Critical mass

Tammy Baldwin (D., Wis.) will help bring the U.S. Senate's complement of women to a record 20.
Tammy Baldwin (D., Wis.) will help bring the U.S. Senate's complement of women to a record 20. (ANDY MANIS / AP)
Posted: November 26, 2012

By Jamie Stiehm

WASHINGTON - Two women dashed by the Ohio Clock in the Capitol recently. They were Democratic Sens.-elect Elizabeth Warren and Tammy Baldwin, who had come to town to meet with party leaders and get a feel for the powerful, privileged place.

It was a moment to be marked in our democracy's citadel. Warren (D., Mass.) and Baldwin (D., Wis.) are the outspoken stars in a class of five new female senators whom the wind just blew into Washington. Although two women are retiring from the chamber (Republicans Olympia Snowe of Maine and Kay Bailey Hutchison of Texas), the column of newcomers brings the Senate's complement of women to a historic record of 20. Massachusetts and Wisconsin had never elected a female senator or governor, suggesting a cultural resistance that is breaking down.

The female side of the new Senate will have a clear Democratic bent - 16 out of 20. You might say Republicans lost this election in more ways than one.

The long, bitter campaign may have brought America to a tipping point that will change our children's lives, if not our own. The Senate 20 represent the most significant such watershed since 1992's "Year of the Woman," when Sens. Dianne Feinstein, Barbara Boxer, and Patty Murray were elected.

Many of the experts somehow overlooked this result of the rumbling under our feet this fall. There is evidence that it could presage a departure from business as usual in the upper chamber.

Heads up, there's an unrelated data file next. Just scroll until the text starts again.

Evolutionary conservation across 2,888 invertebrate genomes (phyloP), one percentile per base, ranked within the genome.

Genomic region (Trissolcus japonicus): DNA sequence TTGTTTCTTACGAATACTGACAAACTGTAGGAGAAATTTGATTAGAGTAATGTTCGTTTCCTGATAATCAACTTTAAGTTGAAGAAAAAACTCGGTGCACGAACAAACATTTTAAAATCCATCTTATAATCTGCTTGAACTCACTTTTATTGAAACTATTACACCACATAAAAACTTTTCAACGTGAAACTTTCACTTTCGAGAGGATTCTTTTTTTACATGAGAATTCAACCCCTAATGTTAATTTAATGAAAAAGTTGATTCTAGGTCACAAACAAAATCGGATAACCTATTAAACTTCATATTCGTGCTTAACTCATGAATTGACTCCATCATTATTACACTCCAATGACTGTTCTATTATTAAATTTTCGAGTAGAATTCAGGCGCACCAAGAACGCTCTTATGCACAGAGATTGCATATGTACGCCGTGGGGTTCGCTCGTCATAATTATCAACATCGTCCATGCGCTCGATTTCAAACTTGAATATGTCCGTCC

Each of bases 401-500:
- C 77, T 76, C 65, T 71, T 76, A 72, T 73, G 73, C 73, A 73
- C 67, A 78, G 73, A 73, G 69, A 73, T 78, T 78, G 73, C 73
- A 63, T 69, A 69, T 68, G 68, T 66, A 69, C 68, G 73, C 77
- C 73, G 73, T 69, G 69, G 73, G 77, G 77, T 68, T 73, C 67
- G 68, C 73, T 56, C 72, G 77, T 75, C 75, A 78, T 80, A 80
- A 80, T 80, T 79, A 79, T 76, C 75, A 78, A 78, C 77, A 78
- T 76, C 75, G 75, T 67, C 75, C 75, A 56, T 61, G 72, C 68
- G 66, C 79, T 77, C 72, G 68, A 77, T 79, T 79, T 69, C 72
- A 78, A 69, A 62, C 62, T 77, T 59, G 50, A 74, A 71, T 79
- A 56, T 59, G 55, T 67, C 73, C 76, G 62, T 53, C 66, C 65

At what point does a member of a minority cease to feel singled out and judged according to her race or gender? Studies by the military and its academies have found that it's when the ranks of that minority reach roughly 20 to 25 percent. That is when the institutional culture starts to change and bend, and when outsiders start to feel that they belong.

The Senate milestone invites us to consider how long it has taken to get this point from the advent of women's suffrage in 1920 (which itself was a long time coming). Before the 1992 election, only two of the 100 senators were women. The number stayed in the single digits long after the sexual harassment psychodrama of Clarence Thomas' Supreme Court confirmation hearings provoked a tide of female fury.

This time around, the "war on women" and reproductive rights may have helped motivate voters. It certainly helped Missouri's Claire McCaskill hang on to her Senate seat after her opponent spoke of "legitimate rape." Going forward, it's hard to imagine any senator uttering such a phrase on the floor.

The large coalition of pro-choice female senators (nearly all of them, including Republican Susan Collins of Maine) will be involved in other pressing issues, of which the nation has plenty. Women are good at picking up the pieces, which may be part of the reason their time has come.

From listening to them, it seems the group will be most concerned about the economy and other domestic issues, including consumer protection, challenges facing middle-class families, student loans, and Medicare. Led by Baldwin, the first openly gay senator, the Democratic women are also likely to support marriage equality. On the foreign policy front, making new enemies and waging more wars will be very low on their list.

Minorities who would integrate exclusive clubs benefit from the guidance of elders. Sen. Barbara Mikulski (D., Md.), a longtime voice in the wilderness who now stands as the dean of the Senate women, fills that role. Under Mikulski's leadership, female senators from both parties have met regularly to compare notes and strategies over the years. This kind of mentoring and friendship will boost the morale of the women of the Senate, who are poised to become more emboldened and empowered than ever before.

Jamie Stiehm is a Creators Syndicate columnist. She can be reached at

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